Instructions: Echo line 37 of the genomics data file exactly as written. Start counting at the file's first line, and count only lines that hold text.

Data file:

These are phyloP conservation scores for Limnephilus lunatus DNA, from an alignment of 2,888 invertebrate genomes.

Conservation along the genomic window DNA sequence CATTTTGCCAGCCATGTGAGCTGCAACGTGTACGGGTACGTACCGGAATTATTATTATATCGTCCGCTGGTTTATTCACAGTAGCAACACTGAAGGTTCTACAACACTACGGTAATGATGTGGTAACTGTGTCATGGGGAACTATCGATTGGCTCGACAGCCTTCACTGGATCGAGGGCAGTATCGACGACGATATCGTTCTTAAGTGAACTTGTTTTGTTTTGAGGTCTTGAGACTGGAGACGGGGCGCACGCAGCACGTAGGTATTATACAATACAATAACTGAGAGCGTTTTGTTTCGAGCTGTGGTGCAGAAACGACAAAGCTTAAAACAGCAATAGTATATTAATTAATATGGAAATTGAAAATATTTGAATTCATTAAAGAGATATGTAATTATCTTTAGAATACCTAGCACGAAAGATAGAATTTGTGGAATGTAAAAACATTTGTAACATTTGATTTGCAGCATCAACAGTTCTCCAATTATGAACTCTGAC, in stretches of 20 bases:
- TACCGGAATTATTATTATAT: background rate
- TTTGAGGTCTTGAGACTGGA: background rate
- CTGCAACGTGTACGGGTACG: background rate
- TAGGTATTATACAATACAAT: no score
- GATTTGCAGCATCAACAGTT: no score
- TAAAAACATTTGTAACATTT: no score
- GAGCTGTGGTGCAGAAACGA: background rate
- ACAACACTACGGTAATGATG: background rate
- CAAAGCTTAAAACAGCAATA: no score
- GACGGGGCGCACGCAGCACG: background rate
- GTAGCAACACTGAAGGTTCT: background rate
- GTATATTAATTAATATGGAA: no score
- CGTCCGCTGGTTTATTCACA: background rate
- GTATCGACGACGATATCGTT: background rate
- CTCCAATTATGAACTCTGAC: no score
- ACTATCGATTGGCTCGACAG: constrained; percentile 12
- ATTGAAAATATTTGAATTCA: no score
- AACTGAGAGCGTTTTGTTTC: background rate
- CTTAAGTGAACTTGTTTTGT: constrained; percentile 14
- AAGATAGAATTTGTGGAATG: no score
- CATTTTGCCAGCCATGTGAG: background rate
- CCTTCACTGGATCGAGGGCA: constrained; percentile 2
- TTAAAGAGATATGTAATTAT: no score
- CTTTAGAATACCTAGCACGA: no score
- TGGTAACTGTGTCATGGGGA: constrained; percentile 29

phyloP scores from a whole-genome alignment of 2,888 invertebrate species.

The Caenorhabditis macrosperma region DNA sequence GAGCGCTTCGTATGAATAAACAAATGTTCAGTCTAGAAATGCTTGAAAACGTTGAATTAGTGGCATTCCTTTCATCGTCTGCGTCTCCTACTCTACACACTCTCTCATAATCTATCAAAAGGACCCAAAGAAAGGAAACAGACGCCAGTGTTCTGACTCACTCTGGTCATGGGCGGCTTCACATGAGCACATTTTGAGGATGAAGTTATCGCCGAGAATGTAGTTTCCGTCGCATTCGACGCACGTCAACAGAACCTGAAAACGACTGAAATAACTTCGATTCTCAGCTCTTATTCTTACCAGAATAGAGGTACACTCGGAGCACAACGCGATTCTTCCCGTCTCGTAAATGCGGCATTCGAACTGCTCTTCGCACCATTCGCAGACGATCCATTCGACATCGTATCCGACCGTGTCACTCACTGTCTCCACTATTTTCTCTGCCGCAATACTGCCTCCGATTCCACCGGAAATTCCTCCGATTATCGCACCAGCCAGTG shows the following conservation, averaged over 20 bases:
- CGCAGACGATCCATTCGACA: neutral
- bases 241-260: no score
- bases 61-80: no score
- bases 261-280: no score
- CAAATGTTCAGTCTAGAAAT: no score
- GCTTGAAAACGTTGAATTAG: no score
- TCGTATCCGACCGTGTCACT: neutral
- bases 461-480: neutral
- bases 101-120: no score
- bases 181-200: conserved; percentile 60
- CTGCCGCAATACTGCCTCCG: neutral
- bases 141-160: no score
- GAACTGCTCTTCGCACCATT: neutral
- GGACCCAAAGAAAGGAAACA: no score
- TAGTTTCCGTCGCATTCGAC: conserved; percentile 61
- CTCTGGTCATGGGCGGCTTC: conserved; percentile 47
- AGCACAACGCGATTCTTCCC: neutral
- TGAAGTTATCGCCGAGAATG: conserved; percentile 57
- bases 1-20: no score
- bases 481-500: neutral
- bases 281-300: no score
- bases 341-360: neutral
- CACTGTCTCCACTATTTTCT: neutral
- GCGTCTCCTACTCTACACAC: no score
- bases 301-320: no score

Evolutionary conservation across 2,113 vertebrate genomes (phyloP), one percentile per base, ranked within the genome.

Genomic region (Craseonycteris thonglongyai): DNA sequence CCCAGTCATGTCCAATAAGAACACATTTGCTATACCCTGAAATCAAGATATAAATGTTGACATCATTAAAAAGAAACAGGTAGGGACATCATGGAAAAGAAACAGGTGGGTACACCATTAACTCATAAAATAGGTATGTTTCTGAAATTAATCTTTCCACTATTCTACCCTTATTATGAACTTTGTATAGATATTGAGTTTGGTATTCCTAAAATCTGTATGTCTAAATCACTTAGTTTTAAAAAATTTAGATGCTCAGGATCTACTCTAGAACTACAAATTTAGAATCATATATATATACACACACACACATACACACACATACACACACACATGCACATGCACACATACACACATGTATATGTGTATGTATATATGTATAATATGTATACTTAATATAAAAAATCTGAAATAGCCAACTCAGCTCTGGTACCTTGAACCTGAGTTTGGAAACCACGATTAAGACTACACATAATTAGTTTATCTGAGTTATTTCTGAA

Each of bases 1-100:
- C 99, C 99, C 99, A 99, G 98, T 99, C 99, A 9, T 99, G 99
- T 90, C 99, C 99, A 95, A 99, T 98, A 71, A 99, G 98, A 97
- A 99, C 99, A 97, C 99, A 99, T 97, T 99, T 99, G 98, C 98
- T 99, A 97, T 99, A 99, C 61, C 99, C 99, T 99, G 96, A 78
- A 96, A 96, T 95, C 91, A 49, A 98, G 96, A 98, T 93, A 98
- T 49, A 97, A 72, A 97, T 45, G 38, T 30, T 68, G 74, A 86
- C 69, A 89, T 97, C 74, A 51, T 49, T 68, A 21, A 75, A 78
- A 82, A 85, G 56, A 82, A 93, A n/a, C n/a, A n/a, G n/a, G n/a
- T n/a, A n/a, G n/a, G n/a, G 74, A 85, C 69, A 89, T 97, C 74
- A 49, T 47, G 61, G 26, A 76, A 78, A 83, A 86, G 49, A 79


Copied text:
- bases 461-480: neutral